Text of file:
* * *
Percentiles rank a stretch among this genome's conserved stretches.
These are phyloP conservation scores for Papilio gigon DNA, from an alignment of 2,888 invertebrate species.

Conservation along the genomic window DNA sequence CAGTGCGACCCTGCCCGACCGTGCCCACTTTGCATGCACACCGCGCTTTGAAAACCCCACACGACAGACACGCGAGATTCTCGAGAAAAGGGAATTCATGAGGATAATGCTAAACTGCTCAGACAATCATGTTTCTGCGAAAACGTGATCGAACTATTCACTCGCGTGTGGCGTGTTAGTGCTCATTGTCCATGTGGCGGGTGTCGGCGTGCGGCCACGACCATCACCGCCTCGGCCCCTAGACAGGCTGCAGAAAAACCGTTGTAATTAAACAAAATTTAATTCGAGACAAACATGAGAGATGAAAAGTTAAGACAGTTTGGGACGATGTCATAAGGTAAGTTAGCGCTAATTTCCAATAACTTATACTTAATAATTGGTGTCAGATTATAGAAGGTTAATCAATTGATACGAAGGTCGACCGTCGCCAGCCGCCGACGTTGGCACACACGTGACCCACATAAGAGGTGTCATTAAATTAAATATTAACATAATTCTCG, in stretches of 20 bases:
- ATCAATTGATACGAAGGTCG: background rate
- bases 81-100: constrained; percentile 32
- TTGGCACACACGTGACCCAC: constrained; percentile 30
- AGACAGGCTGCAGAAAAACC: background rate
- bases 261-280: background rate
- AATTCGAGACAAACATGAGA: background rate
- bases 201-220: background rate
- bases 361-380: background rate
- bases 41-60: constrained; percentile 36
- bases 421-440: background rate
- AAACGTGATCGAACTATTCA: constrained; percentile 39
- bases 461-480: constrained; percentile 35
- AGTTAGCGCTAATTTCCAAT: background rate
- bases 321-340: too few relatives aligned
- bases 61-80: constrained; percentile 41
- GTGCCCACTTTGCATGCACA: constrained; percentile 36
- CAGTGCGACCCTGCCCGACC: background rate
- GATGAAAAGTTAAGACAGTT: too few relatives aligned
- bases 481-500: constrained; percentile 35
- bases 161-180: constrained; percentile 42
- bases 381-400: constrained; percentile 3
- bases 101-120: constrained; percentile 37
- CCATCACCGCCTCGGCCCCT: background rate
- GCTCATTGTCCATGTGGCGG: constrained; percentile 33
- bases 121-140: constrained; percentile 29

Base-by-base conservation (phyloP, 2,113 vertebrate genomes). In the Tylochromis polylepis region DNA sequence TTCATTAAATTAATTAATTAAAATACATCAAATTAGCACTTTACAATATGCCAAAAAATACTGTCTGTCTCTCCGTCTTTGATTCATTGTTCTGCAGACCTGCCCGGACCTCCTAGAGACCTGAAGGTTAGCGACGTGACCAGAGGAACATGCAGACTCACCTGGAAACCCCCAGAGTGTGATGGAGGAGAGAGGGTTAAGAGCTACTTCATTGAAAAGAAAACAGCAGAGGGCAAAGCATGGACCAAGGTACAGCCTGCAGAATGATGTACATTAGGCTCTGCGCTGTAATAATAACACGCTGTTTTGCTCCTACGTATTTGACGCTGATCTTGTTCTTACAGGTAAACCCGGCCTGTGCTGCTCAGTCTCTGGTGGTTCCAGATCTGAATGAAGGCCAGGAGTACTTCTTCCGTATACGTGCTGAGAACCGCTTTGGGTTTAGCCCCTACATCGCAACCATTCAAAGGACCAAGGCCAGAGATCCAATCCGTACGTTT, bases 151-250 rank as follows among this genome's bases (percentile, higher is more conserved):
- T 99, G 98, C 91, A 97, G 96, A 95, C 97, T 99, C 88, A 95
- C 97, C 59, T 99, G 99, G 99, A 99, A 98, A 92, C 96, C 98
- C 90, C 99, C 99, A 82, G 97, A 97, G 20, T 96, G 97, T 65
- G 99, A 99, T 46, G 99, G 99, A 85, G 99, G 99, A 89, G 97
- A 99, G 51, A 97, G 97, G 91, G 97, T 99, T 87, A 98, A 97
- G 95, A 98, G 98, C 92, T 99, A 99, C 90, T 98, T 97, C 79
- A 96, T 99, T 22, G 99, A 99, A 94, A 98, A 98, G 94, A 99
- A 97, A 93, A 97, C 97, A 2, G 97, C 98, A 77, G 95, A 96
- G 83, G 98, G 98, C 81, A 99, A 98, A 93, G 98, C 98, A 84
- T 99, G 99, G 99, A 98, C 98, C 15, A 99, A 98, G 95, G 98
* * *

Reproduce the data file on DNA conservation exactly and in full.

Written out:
Percentiles rank a stretch among this genome's conserved stretches.
These are phyloP conservation scores for Papilio gigon DNA, from an alignment of 2,888 invertebrate species.

Conservation along the genomic window DNA sequence CAGTGCGACCCTGCCCGACCGTGCCCACTTTGCATGCACACCGCGCTTTGAAAACCCCACACGACAGACACGCGAGATTCTCGAGAAAAGGGAATTCATGAGGATAATGCTAAACTGCTCAGACAATCATGTTTCTGCGAAAACGTGATCGAACTATTCACTCGCGTGTGGCGTGTTAGTGCTCATTGTCCATGTGGCGGGTGTCGGCGTGCGGCCACGACCATCACCGCCTCGGCCCCTAGACAGGCTGCAGAAAAACCGTTGTAATTAAACAAAATTTAATTCGAGACAAACATGAGAGATGAAAAGTTAAGACAGTTTGGGACGATGTCATAAGGTAAGTTAGCGCTAATTTCCAATAACTTATACTTAATAATTGGTGTCAGATTATAGAAGGTTAATCAATTGATACGAAGGTCGACCGTCGCCAGCCGCCGACGTTGGCACACACGTGACCCACATAAGAGGTGTCATTAAATTAAATATTAACATAATTCTCG, in stretches of 20 bases:
- ATCAATTGATACGAAGGTCG: background rate
- bases 81-100: constrained; percentile 32
- TTGGCACACACGTGACCCAC: constrained; percentile 30
- AGACAGGCTGCAGAAAAACC: background rate
- bases 261-280: background rate
- AATTCGAGACAAACATGAGA: background rate
- bases 201-220: background rate
- bases 361-380: background rate
- bases 41-60: constrained; percentile 36
- bases 421-440: background rate
- AAACGTGATCGAACTATTCA: constrained; percentile 39
- bases 461-480: constrained; percentile 35
- AGTTAGCGCTAATTTCCAAT: background rate
- bases 321-340: too few relatives aligned
- bases 61-80: constrained; percentile 41
- GTGCCCACTTTGCATGCACA: constrained; percentile 36
- CAGTGCGACCCTGCCCGACC: background rate
- GATGAAAAGTTAAGACAGTT: too few relatives aligned
- bases 481-500: constrained; percentile 35
- bases 161-180: constrained; percentile 42
- bases 381-400: constrained; percentile 3
- bases 101-120: constrained; percentile 37
- CCATCACCGCCTCGGCCCCT: background rate
- GCTCATTGTCCATGTGGCGG: constrained; percentile 33
- bases 121-140: constrained; percentile 29

Base-by-base conservation (phyloP, 2,113 vertebrate genomes). In the Tylochromis polylepis region DNA sequence TTCATTAAATTAATTAATTAAAATACATCAAATTAGCACTTTACAATATGCCAAAAAATACTGTCTGTCTCTCCGTCTTTGATTCATTGTTCTGCAGACCTGCCCGGACCTCCTAGAGACCTGAAGGTTAGCGACGTGACCAGAGGAACATGCAGACTCACCTGGAAACCCCCAGAGTGTGATGGAGGAGAGAGGGTTAAGAGCTACTTCATTGAAAAGAAAACAGCAGAGGGCAAAGCATGGACCAAGGTACAGCCTGCAGAATGATGTACATTAGGCTCTGCGCTGTAATAATAACACGCTGTTTTGCTCCTACGTATTTGACGCTGATCTTGTTCTTACAGGTAAACCCGGCCTGTGCTGCTCAGTCTCTGGTGGTTCCAGATCTGAATGAAGGCCAGGAGTACTTCTTCCGTATACGTGCTGAGAACCGCTTTGGGTTTAGCCCCTACATCGCAACCATTCAAAGGACCAAGGCCAGAGATCCAATCCGTACGTTT, bases 151-250 rank as follows among this genome's bases (percentile, higher is more conserved):
- T 99, G 98, C 91, A 97, G 96, A 95, C 97, T 99, C 88, A 95
- C 97, C 59, T 99, G 99, G 99, A 99, A 98, A 92, C 96, C 98
- C 90, C 99, C 99, A 82, G 97, A 97, G 20, T 96, G 97, T 65
- G 99, A 99, T 46, G 99, G 99, A 85, G 99, G 99, A 89, G 97
- A 99, G 51, A 97, G 97, G 91, G 97, T 99, T 87, A 98, A 97
- G 95, A 98, G 98, C 92, T 99, A 99, C 90, T 98, T 97, C 79
- A 96, T 99, T 22, G 99, A 99, A 94, A 98, A 98, G 94, A 99
- A 97, A 93, A 97, C 97, A 2, G 97, C 98, A 77, G 95, A 96
- G 83, G 98, G 98, C 81, A 99, A 98, A 93, G 98, C 98, A 84
- T 99, G 99, G 99, A 98, C 98, C 15, A 99, A 98, G 95, G 98